mm millimetre: (10 mm = 1 cm)

in inch: (1 in = 72.27 pt)

bp big point or rounded point or PostScript point: (72 bp = 1 in)

sp scaled point: (65536 sp = 1 pt) The smallest length unit in TeX.

Relative units:

em the em quad, a space that is one M letter wide

ex the height of an x or the lower case letters.

These are the units that TeX supports that can be used in any document. More than what a Desktop Publishing System can withstand. As I remember, InDesign, e.g., can work with centimetres, millimetres, inches, picas and points, both PostScript and traditional, but I think not with ciceros or Didot points.

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    @Aradnix -- nice summary. i've given it a "tugboat" level editorial reading, and tidied up the english (and a few factual details) accordingly. hope you don't mind. – barbara beeton Sep 13 '14 at 17:03
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    @barbarabeeton Of course not, on the contrary, I am honored by this, but at the time I feel ashamed for my bad English. – Aradnix Sep 13 '14 at 19:40
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    @Aradnix -- please don't be ashamed of your command of english. unless you learn a language as a child by talking to native speakers, it's a tough job mastering the nuances. my command of several languages other than english is good enough to read simple text, get a good meal in a restaurant, and say "thank you", but i will never achieve native fluency. (i am grateful that english is so well established in so many places that communication is actually possible.) – barbara beeton Sep 13 '14 at 20:05
  • @barbarabeeton Thanks for your words, I know it is a hard work, but if I could, I would like to eventually express myself almost as native, in English and some other of the languages ​​I know. For now, English is the lingua franca of our times and I also enjoy to make myself understood with people around the world in English. – Aradnix Sep 13 '14 at 20:16
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    I’ve just recherched point sizes and history, because I have found conflicting information about the Teχ point. It is in fact 1/72.27 of the modern (25.4 mm) inch, or 800/803 of the PostScript point (1/72 inch). This is because the size of the inch/foot changed, and (as you pointed out) there were several kinds of foot around (e.g. survey, printer’s, etc). The printer’s foot was 249⁄250 of the then-normal foot, but only after the international inch/foot was defined, we get the current 1/72.27 ratio. – mirabilos Aug 11 '15 at 15:43

The size of a printer's point was fixed at the Fifteenth Meeting of the Type Founders Association of the United States in 1866 as 0.013837 in (see this Wikipedia page.

Quoting from the TeXbook (chapter 10):

The units have been defined here so that precise conversion to sp is efficient on a wide variety of machines. In order to achieve this, TeX's “pt” has been made slightly larger than the official printer’s point, which was defined to equal exactly 0.013837 in by the American Typefounders Association in 1886 [cf. National Bureau of Standards Circular 570 (1956)]. In fact, one classical point is exactly 0.99999999 pt, so the “error” is essentially one part in 108. This is more than two orders of magnitude less than the amount by which the inch itself changed during 1959, when it shrank to 2.54 cm from its former value of (1/0.3937) cm; so there is no point in worrying about the difference. The new definition 72.27 pt = 1 in is not only better for calculation, it is also easier to remember.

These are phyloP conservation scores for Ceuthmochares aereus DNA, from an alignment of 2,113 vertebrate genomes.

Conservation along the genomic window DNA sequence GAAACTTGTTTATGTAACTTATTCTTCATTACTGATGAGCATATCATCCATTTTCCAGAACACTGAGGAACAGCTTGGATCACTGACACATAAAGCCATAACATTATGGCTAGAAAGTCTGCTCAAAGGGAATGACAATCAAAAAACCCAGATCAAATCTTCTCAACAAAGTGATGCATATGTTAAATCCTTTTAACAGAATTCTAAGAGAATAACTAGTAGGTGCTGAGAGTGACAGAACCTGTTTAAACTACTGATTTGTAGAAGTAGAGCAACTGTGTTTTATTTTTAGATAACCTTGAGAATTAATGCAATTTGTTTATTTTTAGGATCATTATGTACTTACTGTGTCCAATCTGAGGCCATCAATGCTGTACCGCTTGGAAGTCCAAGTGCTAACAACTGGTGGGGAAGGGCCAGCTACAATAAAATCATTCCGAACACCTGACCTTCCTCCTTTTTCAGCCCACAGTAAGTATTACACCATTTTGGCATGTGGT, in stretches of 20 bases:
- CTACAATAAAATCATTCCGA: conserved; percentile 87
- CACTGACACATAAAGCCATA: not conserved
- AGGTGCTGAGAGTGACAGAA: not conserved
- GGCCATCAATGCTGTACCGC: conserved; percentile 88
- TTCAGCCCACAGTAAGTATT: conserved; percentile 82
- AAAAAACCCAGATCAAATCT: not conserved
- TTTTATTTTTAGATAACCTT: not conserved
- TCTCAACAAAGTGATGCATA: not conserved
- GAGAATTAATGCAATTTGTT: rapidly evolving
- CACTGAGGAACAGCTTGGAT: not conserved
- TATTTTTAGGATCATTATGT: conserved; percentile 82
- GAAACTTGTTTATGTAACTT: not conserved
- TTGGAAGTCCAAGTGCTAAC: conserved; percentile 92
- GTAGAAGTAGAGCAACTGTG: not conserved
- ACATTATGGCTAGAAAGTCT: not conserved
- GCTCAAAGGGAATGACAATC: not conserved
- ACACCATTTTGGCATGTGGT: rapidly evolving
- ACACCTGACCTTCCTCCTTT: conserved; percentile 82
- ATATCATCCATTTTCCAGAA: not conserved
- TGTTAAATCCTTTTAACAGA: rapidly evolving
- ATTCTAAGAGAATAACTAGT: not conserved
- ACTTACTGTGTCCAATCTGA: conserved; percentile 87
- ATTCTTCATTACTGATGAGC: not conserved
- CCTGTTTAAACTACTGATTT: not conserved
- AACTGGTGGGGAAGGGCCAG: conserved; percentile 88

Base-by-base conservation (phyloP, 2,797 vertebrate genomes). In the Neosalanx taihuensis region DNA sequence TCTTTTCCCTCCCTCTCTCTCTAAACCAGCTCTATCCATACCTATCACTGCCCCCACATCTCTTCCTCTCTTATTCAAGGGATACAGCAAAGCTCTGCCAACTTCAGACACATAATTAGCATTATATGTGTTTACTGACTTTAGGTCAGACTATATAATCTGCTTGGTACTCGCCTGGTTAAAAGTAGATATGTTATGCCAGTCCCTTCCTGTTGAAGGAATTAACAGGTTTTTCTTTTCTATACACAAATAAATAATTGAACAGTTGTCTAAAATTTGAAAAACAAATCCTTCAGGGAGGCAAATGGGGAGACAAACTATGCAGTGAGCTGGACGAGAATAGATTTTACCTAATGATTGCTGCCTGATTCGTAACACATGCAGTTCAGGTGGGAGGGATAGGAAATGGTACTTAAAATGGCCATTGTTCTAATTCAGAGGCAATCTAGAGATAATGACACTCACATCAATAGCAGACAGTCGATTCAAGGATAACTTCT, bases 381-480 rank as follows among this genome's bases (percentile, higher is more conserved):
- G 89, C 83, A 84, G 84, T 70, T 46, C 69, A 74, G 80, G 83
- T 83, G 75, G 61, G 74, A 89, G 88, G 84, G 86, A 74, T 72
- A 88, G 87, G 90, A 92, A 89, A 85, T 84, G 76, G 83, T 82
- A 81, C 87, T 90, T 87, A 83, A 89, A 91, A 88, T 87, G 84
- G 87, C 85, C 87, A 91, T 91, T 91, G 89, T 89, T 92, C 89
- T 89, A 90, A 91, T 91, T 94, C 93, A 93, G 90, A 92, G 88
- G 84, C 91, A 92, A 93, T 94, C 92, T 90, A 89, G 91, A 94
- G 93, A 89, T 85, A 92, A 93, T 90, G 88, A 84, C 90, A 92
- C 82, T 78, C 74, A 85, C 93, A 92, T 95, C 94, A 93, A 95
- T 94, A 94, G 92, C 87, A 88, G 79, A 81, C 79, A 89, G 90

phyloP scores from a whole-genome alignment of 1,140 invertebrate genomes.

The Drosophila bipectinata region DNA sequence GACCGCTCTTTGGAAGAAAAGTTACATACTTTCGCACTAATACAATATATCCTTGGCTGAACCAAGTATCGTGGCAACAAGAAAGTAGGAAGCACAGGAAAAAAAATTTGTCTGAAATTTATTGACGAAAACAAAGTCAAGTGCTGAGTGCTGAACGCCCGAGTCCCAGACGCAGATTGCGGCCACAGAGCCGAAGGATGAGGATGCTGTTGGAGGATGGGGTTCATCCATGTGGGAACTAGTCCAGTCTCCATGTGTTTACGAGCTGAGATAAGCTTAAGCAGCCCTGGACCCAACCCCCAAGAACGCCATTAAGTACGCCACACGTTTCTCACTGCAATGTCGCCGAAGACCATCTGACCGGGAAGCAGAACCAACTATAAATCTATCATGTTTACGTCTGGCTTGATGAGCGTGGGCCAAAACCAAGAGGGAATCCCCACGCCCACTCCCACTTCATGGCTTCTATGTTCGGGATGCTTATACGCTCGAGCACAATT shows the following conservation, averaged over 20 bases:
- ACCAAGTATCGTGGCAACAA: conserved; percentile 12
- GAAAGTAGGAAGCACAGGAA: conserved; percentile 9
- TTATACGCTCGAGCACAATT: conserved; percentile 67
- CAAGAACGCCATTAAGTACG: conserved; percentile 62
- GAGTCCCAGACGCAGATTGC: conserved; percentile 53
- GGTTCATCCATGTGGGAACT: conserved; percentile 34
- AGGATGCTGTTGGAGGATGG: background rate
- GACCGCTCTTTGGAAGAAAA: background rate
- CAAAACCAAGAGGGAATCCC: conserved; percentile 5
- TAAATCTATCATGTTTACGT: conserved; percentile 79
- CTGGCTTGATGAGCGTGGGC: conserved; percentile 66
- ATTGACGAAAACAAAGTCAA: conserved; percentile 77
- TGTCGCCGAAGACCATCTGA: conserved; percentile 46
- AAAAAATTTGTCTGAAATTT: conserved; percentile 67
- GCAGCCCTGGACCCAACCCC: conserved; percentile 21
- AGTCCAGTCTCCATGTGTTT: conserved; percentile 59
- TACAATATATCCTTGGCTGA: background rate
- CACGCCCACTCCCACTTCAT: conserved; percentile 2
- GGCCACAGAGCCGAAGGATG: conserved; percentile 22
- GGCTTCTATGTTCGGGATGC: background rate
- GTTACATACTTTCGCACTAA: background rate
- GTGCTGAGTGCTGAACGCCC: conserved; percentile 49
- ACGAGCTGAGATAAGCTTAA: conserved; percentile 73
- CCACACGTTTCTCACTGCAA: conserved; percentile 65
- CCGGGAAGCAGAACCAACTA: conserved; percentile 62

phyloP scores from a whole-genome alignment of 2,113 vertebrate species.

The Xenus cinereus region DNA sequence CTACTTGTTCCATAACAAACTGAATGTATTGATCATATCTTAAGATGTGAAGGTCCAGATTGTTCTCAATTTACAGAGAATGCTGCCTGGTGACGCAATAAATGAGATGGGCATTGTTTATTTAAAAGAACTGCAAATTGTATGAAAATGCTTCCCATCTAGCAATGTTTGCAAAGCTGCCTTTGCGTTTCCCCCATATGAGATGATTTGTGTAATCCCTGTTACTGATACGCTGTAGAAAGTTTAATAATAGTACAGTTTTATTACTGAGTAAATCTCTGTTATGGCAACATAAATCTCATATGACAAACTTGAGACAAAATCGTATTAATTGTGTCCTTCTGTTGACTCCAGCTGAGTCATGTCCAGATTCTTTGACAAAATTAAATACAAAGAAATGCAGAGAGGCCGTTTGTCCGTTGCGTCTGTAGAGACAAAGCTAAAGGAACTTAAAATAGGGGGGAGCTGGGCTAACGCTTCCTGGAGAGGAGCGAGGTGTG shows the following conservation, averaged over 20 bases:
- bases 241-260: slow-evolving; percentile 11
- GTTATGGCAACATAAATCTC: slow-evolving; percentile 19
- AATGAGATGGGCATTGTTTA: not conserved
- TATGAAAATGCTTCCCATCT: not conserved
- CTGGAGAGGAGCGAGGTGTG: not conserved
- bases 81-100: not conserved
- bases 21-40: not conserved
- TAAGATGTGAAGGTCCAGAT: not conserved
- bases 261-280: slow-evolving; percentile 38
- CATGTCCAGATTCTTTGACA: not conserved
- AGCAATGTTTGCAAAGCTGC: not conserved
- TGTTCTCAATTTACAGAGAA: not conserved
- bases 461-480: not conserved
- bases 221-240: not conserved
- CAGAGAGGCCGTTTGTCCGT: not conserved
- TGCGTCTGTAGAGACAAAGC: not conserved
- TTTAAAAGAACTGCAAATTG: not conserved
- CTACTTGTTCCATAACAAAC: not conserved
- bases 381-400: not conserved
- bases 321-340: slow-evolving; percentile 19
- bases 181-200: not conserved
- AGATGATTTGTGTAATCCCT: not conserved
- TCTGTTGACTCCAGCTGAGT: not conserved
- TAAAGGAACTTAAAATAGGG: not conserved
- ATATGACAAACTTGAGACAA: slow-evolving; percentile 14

At the end of the 1980's, desktop publishing systems began to spread and they used the proposal by the creators of Adobe PostScript, who arbitrarily decided that one point should be 1/72 of an inch. This was probably supposed to help computations, but clearly shows a bias towards a measurement system that's almost only used in the United States, while the rest of the world has been with the SI system for several decades. I find this decision similar to decreeing that, for helping conversions in desktop publishing, the millimeter should be redefined so that 25 mm = 1 in, which is clearly absurd.

The PostScript point is 0.3% longer than a printer's point: 72 printer's point are thus 25.3 millimeters rather than 25.4. If you look at the textwidth of article at 10pt, which is 345 printer's points, we get 121.25 millimeters, while 345 PostScript points are 121.71 millimeters. I wouldn't worry about the difference.

  • "...desktop publishing systems began to spread and they used the proposal by the creators of Adobe PostScript, who arbitrarily decided that one point should be 1/72 of an inch." Citation? – T.J. Crowder Sep 13 '14 at 9:10
  • Saying the rounding is analogous to redefining the millimeter is really not very apt. Adobe took a completely arbitrary length which bore no connection to any other length or system of measurement (except via tradition) and redefined it to fit with the Imperial system, which given the size of the US market, not to mention the various Commonwealth countries in which despite metrification, Imperial units are still in common use as well as SI units, isn't really that bad an idea. Preserving the old point for the sake of tradition is just that: for the sake of tradition. – Alan Munn Sep 13 '14 at 16:57
  • Whether the Postscript point should have been normalized to some metric measure is a different question, and likely didn't even occur to Adobe. – Alan Munn Sep 13 '14 at 16:58
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    @mirabilos Sorry, no. The inch was slightly changed in 1959, which had a small consequence on the printer point (this is discussed in the TeXbook), well before TeX and Postscript were born. Knuth decided to use the printer's point (72.27pt = 1in), while Warnock decided to use a different unit (also called point by him), 1/72 of an inch, in 1976 when he designed the first version of Postscript. This is why Knuth also defined the “big point” unit for use in TeX. – egreg Aug 11 '15 at 16:55
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    @mirabilos With a foot quite different from the layman's. American units were (and are) a mess. – egreg Aug 11 '15 at 19:51